- 1. Introduction
- 2. The pink-Laue technique
- 3. The RATIO method for data collection
- 4. Integration strategies
- 5. Orientation matrix determination
- 6. Scaling of multi-crystal ratio data sets
- 7. The use of Fourier maps for initial evaluation, monitoring the refinement and final analysis
- 8. The RATIO method for excited-state structure refinement and agreement factors
- 9. Concluding remarks
- References

- 1. Introduction
- 2. The pink-Laue technique
- 3. The RATIO method for data collection
- 4. Integration strategies
- 5. Orientation matrix determination
- 6. Scaling of multi-crystal ratio data sets
- 7. The use of Fourier maps for initial evaluation, monitoring the refinement and final analysis
- 8. The RATIO method for excited-state structure refinement and agreement factors
- 9. Concluding remarks
- References

## lead articles

## New methods in time-resolved Laue pump–probe crystallography at synchrotron sources

^{a}Chemistry Department, University at Buffalo, State University of New York, Buffalo, NY 14260-3000, USA^{*}Correspondence e-mail: coppens@buffalo.edu, betrandf@buffalo.edu

Newly developed methods for time-resolved studies using the polychromatic and in particular the pink-Laue technique, suitable for medium and small-size unit cells typical in chemical crystallography, are reviewed. The order of the sections follows that of a typical study, starting with a description of the pink-Laue technique, followed by the strategy of data collection for analysis with the RATIO method. Novel procedures are described for spot integration, orientation matrix determination for relatively sparse diffraction patterns, scaling of multi-crystal data sets, use of Fourier maps for initial assessment and analysis of results, and least-squares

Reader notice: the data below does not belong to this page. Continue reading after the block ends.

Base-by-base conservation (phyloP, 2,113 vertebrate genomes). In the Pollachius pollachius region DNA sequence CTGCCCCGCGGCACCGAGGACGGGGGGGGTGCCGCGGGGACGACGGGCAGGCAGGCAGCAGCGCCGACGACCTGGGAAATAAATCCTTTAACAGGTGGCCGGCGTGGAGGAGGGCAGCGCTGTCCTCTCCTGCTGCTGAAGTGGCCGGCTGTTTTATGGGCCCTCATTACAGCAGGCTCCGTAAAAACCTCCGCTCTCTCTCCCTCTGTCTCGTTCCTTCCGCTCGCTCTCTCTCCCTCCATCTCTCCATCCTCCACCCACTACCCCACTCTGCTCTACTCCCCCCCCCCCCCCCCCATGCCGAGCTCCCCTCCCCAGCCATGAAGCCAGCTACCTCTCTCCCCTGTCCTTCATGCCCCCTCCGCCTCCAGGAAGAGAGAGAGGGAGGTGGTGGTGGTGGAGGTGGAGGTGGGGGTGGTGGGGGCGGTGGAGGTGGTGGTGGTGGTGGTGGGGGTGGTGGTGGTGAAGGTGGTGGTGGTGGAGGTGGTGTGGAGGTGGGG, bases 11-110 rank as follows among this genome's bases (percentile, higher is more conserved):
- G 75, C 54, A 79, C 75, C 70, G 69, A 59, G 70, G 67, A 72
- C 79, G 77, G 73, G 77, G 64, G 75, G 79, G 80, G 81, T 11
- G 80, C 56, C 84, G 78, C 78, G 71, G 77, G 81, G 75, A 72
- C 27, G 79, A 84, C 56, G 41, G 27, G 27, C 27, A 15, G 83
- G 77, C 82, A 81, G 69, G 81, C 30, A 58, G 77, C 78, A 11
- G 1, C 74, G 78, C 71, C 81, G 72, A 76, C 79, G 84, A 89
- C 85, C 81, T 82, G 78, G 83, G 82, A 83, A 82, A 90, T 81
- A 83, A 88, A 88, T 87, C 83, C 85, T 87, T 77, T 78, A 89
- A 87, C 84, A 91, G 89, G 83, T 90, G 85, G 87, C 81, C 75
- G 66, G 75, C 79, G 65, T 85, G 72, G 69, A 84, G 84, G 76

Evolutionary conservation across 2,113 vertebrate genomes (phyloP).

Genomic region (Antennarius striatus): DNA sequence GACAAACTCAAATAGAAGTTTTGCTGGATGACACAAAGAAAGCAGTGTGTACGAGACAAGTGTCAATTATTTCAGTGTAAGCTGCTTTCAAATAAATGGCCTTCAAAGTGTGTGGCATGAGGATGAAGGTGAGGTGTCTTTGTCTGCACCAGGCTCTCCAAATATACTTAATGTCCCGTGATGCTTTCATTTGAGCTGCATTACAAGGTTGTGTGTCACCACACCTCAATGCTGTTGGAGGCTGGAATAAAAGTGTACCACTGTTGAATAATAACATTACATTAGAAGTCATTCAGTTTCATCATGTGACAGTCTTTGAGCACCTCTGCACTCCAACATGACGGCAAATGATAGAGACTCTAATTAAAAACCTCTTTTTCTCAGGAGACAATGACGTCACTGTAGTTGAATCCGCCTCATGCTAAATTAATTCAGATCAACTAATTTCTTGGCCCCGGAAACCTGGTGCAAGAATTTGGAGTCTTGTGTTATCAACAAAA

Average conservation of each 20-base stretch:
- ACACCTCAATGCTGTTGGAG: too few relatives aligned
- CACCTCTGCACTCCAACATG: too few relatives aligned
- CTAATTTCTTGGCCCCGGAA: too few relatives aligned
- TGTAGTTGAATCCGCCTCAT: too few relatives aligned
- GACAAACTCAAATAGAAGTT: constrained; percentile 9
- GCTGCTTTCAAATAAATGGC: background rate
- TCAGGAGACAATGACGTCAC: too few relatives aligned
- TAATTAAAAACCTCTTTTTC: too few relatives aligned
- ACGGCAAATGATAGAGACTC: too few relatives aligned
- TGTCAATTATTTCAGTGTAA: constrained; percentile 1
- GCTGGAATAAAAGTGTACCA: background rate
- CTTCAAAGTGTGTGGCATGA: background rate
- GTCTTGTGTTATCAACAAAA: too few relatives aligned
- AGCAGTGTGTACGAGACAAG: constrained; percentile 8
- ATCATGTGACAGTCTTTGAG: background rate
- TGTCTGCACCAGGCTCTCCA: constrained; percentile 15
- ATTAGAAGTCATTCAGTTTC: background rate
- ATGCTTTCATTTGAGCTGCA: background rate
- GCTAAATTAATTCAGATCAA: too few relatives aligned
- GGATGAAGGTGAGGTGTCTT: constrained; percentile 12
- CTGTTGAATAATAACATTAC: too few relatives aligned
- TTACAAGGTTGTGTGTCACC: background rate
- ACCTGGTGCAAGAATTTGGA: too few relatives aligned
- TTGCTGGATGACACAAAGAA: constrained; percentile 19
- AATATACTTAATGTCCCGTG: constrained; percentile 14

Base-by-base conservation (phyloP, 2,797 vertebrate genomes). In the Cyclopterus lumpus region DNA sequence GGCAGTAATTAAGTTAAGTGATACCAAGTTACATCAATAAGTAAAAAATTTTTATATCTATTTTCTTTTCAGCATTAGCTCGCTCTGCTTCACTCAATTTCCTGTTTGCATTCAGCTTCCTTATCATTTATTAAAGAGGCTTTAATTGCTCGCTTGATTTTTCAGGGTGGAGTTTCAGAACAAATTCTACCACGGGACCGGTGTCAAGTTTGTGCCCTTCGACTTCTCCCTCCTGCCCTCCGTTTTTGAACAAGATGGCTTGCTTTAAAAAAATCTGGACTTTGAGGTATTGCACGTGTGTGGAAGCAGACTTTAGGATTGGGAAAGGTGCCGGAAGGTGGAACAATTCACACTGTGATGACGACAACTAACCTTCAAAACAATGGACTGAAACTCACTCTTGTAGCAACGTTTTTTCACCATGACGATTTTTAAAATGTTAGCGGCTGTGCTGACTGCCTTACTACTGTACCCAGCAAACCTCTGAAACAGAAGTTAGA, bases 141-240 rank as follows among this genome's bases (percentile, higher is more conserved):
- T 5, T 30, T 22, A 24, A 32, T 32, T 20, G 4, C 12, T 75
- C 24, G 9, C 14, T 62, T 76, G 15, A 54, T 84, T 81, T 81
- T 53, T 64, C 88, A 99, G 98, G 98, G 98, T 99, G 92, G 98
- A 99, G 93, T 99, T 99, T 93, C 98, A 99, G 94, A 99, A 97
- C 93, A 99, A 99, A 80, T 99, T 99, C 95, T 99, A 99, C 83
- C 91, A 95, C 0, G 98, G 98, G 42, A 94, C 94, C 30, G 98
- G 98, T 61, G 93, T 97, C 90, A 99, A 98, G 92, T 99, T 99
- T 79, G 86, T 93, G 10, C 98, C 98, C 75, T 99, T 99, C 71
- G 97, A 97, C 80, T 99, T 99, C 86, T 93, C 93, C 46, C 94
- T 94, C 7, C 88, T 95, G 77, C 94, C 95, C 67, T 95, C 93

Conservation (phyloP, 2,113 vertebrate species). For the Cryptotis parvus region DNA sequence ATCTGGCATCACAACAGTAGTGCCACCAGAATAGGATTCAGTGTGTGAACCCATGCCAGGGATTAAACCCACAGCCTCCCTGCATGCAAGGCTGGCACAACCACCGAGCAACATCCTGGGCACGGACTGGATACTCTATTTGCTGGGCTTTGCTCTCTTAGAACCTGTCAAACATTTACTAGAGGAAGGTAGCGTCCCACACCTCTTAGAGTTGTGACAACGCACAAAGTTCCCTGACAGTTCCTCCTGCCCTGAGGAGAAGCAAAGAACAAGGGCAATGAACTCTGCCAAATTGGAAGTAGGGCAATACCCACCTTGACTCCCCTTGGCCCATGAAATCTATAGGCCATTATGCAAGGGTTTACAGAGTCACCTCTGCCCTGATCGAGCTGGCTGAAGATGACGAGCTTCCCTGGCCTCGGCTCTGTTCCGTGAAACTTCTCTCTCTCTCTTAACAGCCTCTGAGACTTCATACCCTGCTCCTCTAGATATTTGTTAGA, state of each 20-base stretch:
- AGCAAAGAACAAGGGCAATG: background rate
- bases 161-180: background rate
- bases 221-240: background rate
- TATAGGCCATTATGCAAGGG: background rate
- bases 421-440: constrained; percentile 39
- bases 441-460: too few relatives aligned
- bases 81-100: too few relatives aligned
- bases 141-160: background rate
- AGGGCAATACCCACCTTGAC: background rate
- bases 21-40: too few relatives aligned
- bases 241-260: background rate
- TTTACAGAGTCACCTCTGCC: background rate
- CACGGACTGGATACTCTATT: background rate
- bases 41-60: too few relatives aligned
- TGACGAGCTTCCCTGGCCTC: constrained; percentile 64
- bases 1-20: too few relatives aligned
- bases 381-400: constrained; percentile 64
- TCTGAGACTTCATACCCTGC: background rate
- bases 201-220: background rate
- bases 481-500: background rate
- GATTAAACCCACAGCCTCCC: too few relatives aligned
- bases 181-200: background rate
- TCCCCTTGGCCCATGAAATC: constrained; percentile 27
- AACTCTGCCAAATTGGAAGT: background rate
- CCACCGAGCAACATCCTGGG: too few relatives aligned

of photo-induced structural and thermal changes. In the calculation of Fourier maps a ground-state structure model, typically based on monochromatic results, is employed as reference, and the laser-ON structure factors for the Fourier summations are obtained by multiplying the reference ground-state structure factors by the square root of the experimental ON/OFF ratios. A schematic of the procedure followed is included in the conclusion section.Keywords: photocrystallography; pink-Laue; orientation matrix determination; spot integration; multicrystal data sets.

### 1. Introduction

Structural dynamics is a field of crucial importance if we are to understand the course of chemical reactions and improve our ability to fine-tune important processes including catalysis, light emission and solar energy capture. The detailed knowledge of the geometric structure of short-lived species remains a key component for our understanding of dynamic processes in a broad range of fields including not only chemistry but also materials science and biology.

The synchrotron pump–probe technique has been pioneered in biomolecular crystallography (see, for example, Ren *et al.*, 1999; Moffat, 2001, 2003; Šrajer *et al.*, 2000; Schmidt, 2008). We here review recently developed methods designed for atomic-resolution synchrotron Laue experiments and subsequent analysis of photo-induced species of importance in chemistry and materials science. Although the methods discussed have been developed specifically for Laue experimentation, some are likely to be relevant for other types of time-resolved (TR) experiments including those at X-ray free-electron laser (XFEL) sources.

### 2. The pink-Laue technique

Both monochromatic and polychromatic Laue methods have been employed for TR studies at synchrotron sources. The advantage of the Laue methods is the broader energy range of the beam used, compared with a narrow beam from a perfect silicon monochromator, which results in a large increase of intensity. In the pink-Laue method (Bourgeois *et al.*, 2000, 2007; Ren *et al.*, 1999), as implemented at the BIOCARS ID-14 station at the Advanced Photon Source, the energy range is restricted to a bandwidth of ∼±0.7 keV, as shown in Fig. 1. The use of Laue methods eliminates the need for the thousands of pump–probe cycles required in the stroboscopic method typically used for monochromatic data collection (Coppens *et al.*, 2005). The laser-induced damage in the sample as well as a quite pronounced temperature increase due to the exposure are therefore considerably reduced. In a favorable case a single synchrotron pulse has been sufficient for recording a suitable diffraction pattern (Benedict *et al.*, 2011). In others, several pump–probe cycles are used before detector read-out.